When a fiduciary is tasked with acting in the best interests of a beneficiary or class of beneficiaries, differences of opinion about the actions taken or not taken by the fiduciary can often give rise to disputes and allegations of fraud. In general, a fiduciary is accountable to beneficiaries for the proper oversight and administration of a trust or estate. The fiduciary is often required to prepare an accounting of all income and expenses of the trust or estate, including any distributions made to beneficiaries, as well as any gains or losses realized from the investment of assets.
An accurate accounting is not only required by law but also often by the governing trust documents or will. Accurate accounting is also critical in avoiding or resolving fiduciary disputes and protecting the interests of all parties involved.
Independent and Impartial Analysis
When faced with a dispute that challenges the fiduciary’s administration of a trust, estate, will, or conservatorship, including allegations of mismanagement of assets or improper distributions, working with a team of experienced forensic accountants provides parties and their attorneys the independent and impartial analysis needed to reach expeditious and fair resolutions.
Deep Experience Representing Fiduciaries and Beneficiaries
Most of our professionals have advanced degrees and certifications in areas such as accounting (CPA), financial forensics (CFF, MAFF), fraud investigation (CFE), and valuation (ASA, ABV, CVA). Our professionals routinely serve as expert witnesses and consulting experts on behalf of fiduciaries, as well as for beneficiaries. Clients have included trust companies, trustees, banks, individual beneficiaries, groups or classes of beneficiaries, charities, and executors.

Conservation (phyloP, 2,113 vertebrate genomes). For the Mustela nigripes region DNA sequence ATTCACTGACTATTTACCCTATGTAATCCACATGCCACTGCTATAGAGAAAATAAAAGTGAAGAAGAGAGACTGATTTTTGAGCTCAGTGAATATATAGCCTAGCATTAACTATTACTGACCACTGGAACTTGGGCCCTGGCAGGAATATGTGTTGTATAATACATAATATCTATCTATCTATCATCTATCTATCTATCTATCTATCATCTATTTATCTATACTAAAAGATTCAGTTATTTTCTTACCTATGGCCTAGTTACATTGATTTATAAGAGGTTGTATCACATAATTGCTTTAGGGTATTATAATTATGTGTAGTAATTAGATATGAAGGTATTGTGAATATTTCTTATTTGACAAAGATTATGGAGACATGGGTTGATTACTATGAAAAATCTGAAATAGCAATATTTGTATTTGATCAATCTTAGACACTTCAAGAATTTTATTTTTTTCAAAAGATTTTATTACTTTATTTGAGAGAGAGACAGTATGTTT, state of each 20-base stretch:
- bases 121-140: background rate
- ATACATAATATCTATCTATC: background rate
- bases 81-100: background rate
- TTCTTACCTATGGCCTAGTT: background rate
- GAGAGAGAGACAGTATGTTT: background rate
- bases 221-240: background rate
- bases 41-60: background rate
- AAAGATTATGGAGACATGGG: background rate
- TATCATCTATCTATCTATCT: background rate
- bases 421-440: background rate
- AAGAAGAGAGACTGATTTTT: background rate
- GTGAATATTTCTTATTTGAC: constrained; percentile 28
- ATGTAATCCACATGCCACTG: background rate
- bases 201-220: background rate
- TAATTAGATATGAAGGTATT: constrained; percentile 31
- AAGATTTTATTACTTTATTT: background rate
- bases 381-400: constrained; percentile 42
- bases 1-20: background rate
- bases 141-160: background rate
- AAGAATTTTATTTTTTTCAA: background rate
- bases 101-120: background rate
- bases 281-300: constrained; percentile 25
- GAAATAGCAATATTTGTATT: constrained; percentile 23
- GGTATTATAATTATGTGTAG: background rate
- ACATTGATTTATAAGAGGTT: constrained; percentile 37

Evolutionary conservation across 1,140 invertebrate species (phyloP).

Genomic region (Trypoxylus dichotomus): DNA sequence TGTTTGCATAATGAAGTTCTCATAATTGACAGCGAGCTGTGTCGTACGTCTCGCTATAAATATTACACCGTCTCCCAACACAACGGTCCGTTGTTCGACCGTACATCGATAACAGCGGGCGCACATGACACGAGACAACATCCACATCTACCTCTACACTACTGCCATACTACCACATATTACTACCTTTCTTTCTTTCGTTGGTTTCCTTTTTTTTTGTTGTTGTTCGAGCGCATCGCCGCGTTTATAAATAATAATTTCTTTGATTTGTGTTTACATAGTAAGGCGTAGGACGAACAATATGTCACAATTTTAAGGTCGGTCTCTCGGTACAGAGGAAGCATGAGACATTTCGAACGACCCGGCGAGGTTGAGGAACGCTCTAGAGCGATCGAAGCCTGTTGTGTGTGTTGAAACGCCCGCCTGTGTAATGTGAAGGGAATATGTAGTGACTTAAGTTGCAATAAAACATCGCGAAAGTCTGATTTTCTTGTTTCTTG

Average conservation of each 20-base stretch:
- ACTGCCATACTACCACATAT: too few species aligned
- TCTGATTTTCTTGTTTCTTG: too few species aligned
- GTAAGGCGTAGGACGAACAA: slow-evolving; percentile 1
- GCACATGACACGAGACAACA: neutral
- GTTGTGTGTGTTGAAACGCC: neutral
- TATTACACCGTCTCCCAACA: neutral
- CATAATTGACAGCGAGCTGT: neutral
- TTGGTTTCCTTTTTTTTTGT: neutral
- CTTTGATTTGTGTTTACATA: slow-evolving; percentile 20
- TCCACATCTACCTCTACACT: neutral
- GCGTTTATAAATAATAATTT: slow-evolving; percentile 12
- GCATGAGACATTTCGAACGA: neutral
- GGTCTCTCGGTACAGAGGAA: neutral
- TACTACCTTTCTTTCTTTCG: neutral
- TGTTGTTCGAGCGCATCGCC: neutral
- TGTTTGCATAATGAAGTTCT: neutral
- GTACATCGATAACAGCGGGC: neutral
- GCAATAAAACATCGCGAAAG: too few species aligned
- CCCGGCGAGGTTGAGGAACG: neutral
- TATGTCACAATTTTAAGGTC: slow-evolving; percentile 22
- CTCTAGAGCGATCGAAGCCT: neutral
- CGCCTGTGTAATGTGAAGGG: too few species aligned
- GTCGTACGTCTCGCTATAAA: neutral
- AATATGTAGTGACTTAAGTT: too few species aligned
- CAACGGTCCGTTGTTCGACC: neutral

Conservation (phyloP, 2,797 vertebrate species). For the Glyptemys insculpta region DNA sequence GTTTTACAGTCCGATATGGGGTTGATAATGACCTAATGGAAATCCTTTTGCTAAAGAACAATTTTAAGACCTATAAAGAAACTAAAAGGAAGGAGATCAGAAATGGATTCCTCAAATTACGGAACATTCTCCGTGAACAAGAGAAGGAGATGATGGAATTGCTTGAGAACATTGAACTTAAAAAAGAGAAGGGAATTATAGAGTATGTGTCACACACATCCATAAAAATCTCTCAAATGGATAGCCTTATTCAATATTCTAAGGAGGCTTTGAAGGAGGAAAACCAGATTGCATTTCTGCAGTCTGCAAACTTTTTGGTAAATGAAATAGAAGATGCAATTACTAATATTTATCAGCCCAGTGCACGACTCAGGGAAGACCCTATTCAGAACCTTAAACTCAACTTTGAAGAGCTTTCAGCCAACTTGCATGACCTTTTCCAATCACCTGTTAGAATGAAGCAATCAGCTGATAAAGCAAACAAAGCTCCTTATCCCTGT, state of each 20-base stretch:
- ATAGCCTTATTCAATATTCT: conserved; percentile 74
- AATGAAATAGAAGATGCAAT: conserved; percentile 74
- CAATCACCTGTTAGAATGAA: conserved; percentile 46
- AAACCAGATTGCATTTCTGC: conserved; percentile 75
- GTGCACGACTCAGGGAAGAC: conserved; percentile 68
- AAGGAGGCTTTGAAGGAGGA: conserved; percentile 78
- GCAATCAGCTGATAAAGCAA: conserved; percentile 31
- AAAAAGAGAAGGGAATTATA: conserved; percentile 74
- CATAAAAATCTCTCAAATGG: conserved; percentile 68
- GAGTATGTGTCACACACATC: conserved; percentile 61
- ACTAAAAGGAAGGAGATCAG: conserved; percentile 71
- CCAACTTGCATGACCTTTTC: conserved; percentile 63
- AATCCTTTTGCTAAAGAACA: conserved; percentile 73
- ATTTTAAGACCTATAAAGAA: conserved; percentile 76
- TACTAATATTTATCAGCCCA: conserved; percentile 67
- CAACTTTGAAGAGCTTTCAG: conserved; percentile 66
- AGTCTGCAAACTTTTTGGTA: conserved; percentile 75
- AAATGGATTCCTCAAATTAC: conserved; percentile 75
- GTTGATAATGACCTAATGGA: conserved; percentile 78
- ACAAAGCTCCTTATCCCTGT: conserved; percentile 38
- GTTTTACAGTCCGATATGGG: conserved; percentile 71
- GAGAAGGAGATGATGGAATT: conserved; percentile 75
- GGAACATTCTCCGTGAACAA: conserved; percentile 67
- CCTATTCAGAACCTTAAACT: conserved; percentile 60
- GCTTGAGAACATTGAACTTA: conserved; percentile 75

Our Fiduciary Accounting Disputes Services Include:
- Reviewing and analyzing financial and accounting records, including an opening inventory of trust or estate property, bank statements, check registers, general ledger reports, tax returns and associated tax forms to confirm that all transactions, including deposits, expenses, investments, and distributions, have been properly recorded and that all assets and liabilities are properly accounted for.
- Reconstructing missing or incomplete records to provide an accurate and complete picture of the financial condition and performance of the trust or estate.
- Allocating receipts and disbursements to or between principal (corpus) and income of the trust or estate.
- Assessing the appropriateness of asset distributions and whether they were made in accordance with the terms of the trust or will.
- Providing expert testimony in court or during mediation to help resolve disputes and achieve an equitable outcome for all parties involved.